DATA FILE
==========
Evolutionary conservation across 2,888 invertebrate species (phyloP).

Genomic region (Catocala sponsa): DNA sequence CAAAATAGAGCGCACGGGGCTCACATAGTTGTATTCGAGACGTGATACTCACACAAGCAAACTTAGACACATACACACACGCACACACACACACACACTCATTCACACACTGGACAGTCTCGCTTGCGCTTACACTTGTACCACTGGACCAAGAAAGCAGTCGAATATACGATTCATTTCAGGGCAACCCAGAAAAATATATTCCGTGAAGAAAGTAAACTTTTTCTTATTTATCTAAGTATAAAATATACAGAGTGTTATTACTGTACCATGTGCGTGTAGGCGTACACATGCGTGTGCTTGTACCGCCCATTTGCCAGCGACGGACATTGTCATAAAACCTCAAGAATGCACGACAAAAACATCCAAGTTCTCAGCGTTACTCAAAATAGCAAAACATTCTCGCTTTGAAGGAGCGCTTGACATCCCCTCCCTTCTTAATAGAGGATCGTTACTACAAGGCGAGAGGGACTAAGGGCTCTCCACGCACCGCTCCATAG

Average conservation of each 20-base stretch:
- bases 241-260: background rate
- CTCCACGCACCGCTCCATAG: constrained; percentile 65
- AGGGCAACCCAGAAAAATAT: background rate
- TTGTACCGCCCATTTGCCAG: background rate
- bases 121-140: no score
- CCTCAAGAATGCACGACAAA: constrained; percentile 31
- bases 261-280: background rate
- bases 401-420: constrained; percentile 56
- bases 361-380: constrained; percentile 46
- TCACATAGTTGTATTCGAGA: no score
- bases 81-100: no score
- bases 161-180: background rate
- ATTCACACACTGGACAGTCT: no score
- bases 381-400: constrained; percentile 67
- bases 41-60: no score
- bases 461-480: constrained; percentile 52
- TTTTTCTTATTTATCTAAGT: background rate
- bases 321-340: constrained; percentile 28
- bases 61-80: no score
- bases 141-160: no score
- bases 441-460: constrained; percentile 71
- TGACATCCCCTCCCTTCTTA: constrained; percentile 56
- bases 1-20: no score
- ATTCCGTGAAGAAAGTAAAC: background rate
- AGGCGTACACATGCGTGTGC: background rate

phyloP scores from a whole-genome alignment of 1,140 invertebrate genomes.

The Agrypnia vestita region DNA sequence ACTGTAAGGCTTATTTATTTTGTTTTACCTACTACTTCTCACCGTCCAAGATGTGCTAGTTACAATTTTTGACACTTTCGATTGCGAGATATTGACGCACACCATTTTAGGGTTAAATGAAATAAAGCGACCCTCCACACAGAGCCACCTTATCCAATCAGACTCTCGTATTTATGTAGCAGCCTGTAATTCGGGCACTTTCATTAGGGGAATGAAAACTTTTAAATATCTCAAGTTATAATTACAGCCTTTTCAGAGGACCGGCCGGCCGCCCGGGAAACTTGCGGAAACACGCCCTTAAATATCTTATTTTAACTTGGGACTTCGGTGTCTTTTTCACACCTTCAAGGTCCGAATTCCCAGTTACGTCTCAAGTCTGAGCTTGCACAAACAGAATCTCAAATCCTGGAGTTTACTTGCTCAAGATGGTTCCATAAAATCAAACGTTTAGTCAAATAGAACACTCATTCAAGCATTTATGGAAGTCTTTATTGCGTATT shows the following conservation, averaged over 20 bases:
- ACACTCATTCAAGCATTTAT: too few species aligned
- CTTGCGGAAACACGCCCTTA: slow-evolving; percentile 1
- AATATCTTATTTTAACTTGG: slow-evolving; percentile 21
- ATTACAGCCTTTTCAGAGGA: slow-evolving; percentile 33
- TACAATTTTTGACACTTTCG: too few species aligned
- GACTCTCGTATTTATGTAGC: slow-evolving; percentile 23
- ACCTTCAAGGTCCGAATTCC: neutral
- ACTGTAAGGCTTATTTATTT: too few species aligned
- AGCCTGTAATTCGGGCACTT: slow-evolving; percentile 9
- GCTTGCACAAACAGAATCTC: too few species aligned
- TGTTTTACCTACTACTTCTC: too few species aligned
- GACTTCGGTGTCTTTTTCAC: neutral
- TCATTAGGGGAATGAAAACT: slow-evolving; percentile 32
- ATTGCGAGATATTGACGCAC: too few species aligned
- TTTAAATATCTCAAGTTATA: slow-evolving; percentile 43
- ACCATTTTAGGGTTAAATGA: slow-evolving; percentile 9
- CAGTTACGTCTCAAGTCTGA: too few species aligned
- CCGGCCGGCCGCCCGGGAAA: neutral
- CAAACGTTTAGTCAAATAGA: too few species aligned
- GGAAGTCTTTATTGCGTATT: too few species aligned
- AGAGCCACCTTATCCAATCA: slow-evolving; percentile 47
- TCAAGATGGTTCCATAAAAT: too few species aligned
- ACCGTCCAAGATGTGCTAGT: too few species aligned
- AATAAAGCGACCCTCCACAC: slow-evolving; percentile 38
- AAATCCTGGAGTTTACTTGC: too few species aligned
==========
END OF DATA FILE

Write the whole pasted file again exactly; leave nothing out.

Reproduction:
Evolutionary conservation across 2,888 invertebrate species (phyloP).

Genomic region (Catocala sponsa): DNA sequence CAAAATAGAGCGCACGGGGCTCACATAGTTGTATTCGAGACGTGATACTCACACAAGCAAACTTAGACACATACACACACGCACACACACACACACACTCATTCACACACTGGACAGTCTCGCTTGCGCTTACACTTGTACCACTGGACCAAGAAAGCAGTCGAATATACGATTCATTTCAGGGCAACCCAGAAAAATATATTCCGTGAAGAAAGTAAACTTTTTCTTATTTATCTAAGTATAAAATATACAGAGTGTTATTACTGTACCATGTGCGTGTAGGCGTACACATGCGTGTGCTTGTACCGCCCATTTGCCAGCGACGGACATTGTCATAAAACCTCAAGAATGCACGACAAAAACATCCAAGTTCTCAGCGTTACTCAAAATAGCAAAACATTCTCGCTTTGAAGGAGCGCTTGACATCCCCTCCCTTCTTAATAGAGGATCGTTACTACAAGGCGAGAGGGACTAAGGGCTCTCCACGCACCGCTCCATAG

Average conservation of each 20-base stretch:
- bases 241-260: background rate
- CTCCACGCACCGCTCCATAG: constrained; percentile 65
- AGGGCAACCCAGAAAAATAT: background rate
- TTGTACCGCCCATTTGCCAG: background rate
- bases 121-140: no score
- CCTCAAGAATGCACGACAAA: constrained; percentile 31
- bases 261-280: background rate
- bases 401-420: constrained; percentile 56
- bases 361-380: constrained; percentile 46
- TCACATAGTTGTATTCGAGA: no score
- bases 81-100: no score
- bases 161-180: background rate
- ATTCACACACTGGACAGTCT: no score
- bases 381-400: constrained; percentile 67
- bases 41-60: no score
- bases 461-480: constrained; percentile 52
- TTTTTCTTATTTATCTAAGT: background rate
- bases 321-340: constrained; percentile 28
- bases 61-80: no score
- bases 141-160: no score
- bases 441-460: constrained; percentile 71
- TGACATCCCCTCCCTTCTTA: constrained; percentile 56
- bases 1-20: no score
- ATTCCGTGAAGAAAGTAAAC: background rate
- AGGCGTACACATGCGTGTGC: background rate

phyloP scores from a whole-genome alignment of 1,140 invertebrate genomes.

The Agrypnia vestita region DNA sequence ACTGTAAGGCTTATTTATTTTGTTTTACCTACTACTTCTCACCGTCCAAGATGTGCTAGTTACAATTTTTGACACTTTCGATTGCGAGATATTGACGCACACCATTTTAGGGTTAAATGAAATAAAGCGACCCTCCACACAGAGCCACCTTATCCAATCAGACTCTCGTATTTATGTAGCAGCCTGTAATTCGGGCACTTTCATTAGGGGAATGAAAACTTTTAAATATCTCAAGTTATAATTACAGCCTTTTCAGAGGACCGGCCGGCCGCCCGGGAAACTTGCGGAAACACGCCCTTAAATATCTTATTTTAACTTGGGACTTCGGTGTCTTTTTCACACCTTCAAGGTCCGAATTCCCAGTTACGTCTCAAGTCTGAGCTTGCACAAACAGAATCTCAAATCCTGGAGTTTACTTGCTCAAGATGGTTCCATAAAATCAAACGTTTAGTCAAATAGAACACTCATTCAAGCATTTATGGAAGTCTTTATTGCGTATT shows the following conservation, averaged over 20 bases:
- ACACTCATTCAAGCATTTAT: too few species aligned
- CTTGCGGAAACACGCCCTTA: slow-evolving; percentile 1
- AATATCTTATTTTAACTTGG: slow-evolving; percentile 21
- ATTACAGCCTTTTCAGAGGA: slow-evolving; percentile 33
- TACAATTTTTGACACTTTCG: too few species aligned
- GACTCTCGTATTTATGTAGC: slow-evolving; percentile 23
- ACCTTCAAGGTCCGAATTCC: neutral
- ACTGTAAGGCTTATTTATTT: too few species aligned
- AGCCTGTAATTCGGGCACTT: slow-evolving; percentile 9
- GCTTGCACAAACAGAATCTC: too few species aligned
- TGTTTTACCTACTACTTCTC: too few species aligned
- GACTTCGGTGTCTTTTTCAC: neutral
- TCATTAGGGGAATGAAAACT: slow-evolving; percentile 32
- ATTGCGAGATATTGACGCAC: too few species aligned
- TTTAAATATCTCAAGTTATA: slow-evolving; percentile 43
- ACCATTTTAGGGTTAAATGA: slow-evolving; percentile 9
- CAGTTACGTCTCAAGTCTGA: too few species aligned
- CCGGCCGGCCGCCCGGGAAA: neutral
- CAAACGTTTAGTCAAATAGA: too few species aligned
- GGAAGTCTTTATTGCGTATT: too few species aligned
- AGAGCCACCTTATCCAATCA: slow-evolving; percentile 47
- TCAAGATGGTTCCATAAAAT: too few species aligned
- ACCGTCCAAGATGTGCTAGT: too few species aligned
- AATAAAGCGACCCTCCACAC: slow-evolving; percentile 38
- AAATCCTGGAGTTTACTTGC: too few species aligned